The Sky is No Limit for Engineers With 3D Printing

3D printing

Continuing advances in 3D printing make the possibilities almost endless. Where a file can be sent, engineers can produce a tool, a prosthetic limb or any other 3D printed object to precise specifications.

What has 3D printing accomplished and where is it headed? Virtually anywhere, including outer space.

3D Printing Isn’t Exactly New

Way back in 1983, a man with a vision made a little cup. But it wasn’t just any cup. It was the first ever 3D printed object, the first of many. The creator was Chuck Hull, and his technology started a revolution called “additive manufacturing.”

Chuck wasn’t the first person to design 3D printing, but he was the first to receive a patent. In 1980, a Japanese man known as Dr. Kodama filed a patent application for what he called Rapid Prototyping or RP technology.

Unfortunately for him, but to Mr. Hull’s benefit, Dr. Kodama missed the filing deadline. 3D Printing industry points out the ironic fact that Dr. Kodama was also a patent lawyer.

Additive Manufacturing Goes to the International Space Station

NASA made headlines in 2014 when the first 3D printed tool was created at the International Space Station. The ratchet wrench was designed by Made in Space engineer, Noah Paul-Gin, says NASA.

The file that produced the wrench “was programmed into the 3D printer before it left Earth,” says NASA, along with several other objects. Further testing is needed to understand how 3D printing in space might differ from objects created on Earth as well as how they perform.

Additive manufacturing at the space station gives astronauts access to objects that weren’t launched but created on site. It shortens the time between need and supply from months (or years) to hours. A file can transfer in seconds and manufacturing the wrench only took two hours.

3D printing

Prosthetics aren’t meant to be hidden anymore.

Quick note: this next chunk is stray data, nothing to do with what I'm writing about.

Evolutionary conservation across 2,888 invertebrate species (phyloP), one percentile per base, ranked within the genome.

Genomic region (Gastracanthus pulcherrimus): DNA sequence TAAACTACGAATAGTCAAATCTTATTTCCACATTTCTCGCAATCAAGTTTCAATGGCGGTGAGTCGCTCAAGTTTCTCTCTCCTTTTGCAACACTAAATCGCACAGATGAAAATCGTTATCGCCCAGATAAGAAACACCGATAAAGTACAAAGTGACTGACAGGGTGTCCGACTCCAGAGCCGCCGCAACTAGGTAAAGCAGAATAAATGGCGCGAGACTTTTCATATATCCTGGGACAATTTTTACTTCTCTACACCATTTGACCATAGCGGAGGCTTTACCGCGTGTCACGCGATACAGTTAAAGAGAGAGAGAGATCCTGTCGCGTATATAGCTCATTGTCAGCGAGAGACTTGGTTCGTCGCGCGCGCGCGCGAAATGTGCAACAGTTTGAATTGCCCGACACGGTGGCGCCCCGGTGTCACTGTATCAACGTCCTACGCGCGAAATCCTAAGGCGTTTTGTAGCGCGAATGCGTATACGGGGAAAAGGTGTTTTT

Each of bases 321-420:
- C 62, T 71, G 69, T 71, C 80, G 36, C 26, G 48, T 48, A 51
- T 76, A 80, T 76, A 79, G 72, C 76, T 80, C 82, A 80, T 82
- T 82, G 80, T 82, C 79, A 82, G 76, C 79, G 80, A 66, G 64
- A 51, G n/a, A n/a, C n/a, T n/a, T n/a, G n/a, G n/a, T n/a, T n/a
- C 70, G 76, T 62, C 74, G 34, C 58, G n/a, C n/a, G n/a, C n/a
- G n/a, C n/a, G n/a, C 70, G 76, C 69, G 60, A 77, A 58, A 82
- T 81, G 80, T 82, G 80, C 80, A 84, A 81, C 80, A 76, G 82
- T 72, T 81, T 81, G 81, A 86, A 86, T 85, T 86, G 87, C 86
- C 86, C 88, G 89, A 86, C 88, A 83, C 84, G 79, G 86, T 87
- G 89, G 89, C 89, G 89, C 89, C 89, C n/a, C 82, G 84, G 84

Possibilities in the Medical Field Improve Many Lives and Save Others

One of the most likely applications for 3D printing in the medical field has been prosthetic limbs. They’ve been manufactured with great success, even creating wildly artistic limbs that the people who need them are proud to wear and use.

In the surgical suite, additive manufacturing can create tools specifically designed for the patient. Johnson & Johnson’s 3D Printing Center of Excellence is manufacturing custom tools, but that’s not all. Engineering.com says they’re also creating custom implants, such as artificial joints.

Prosthetics, tools and artificial joints seem like a logical extension of 3D printing, but what about skin? Wake Forest Institute for Regenerative Medicine has made tremendous advances in functional 3D printed skin for animals, according to 3DPrint.com. But Chinese researchers say they’ve successfully printed Asian skin. LabSkin Creations is developing 3D bioprinting, which enables in vitro 3D printing.

Additive manufacturing has evolved rapidly since Chuck Hill created the first 3D printed cup. Now there’s a race to be the first company to create the next big thing, be it a human organ, medication or something no one has quite imagined that 3D printing could do.

Engineering affects the lives of people around the world every day. And it’s professionals like you who steer technology in the right and ethical direction. Continuing education helps with that.

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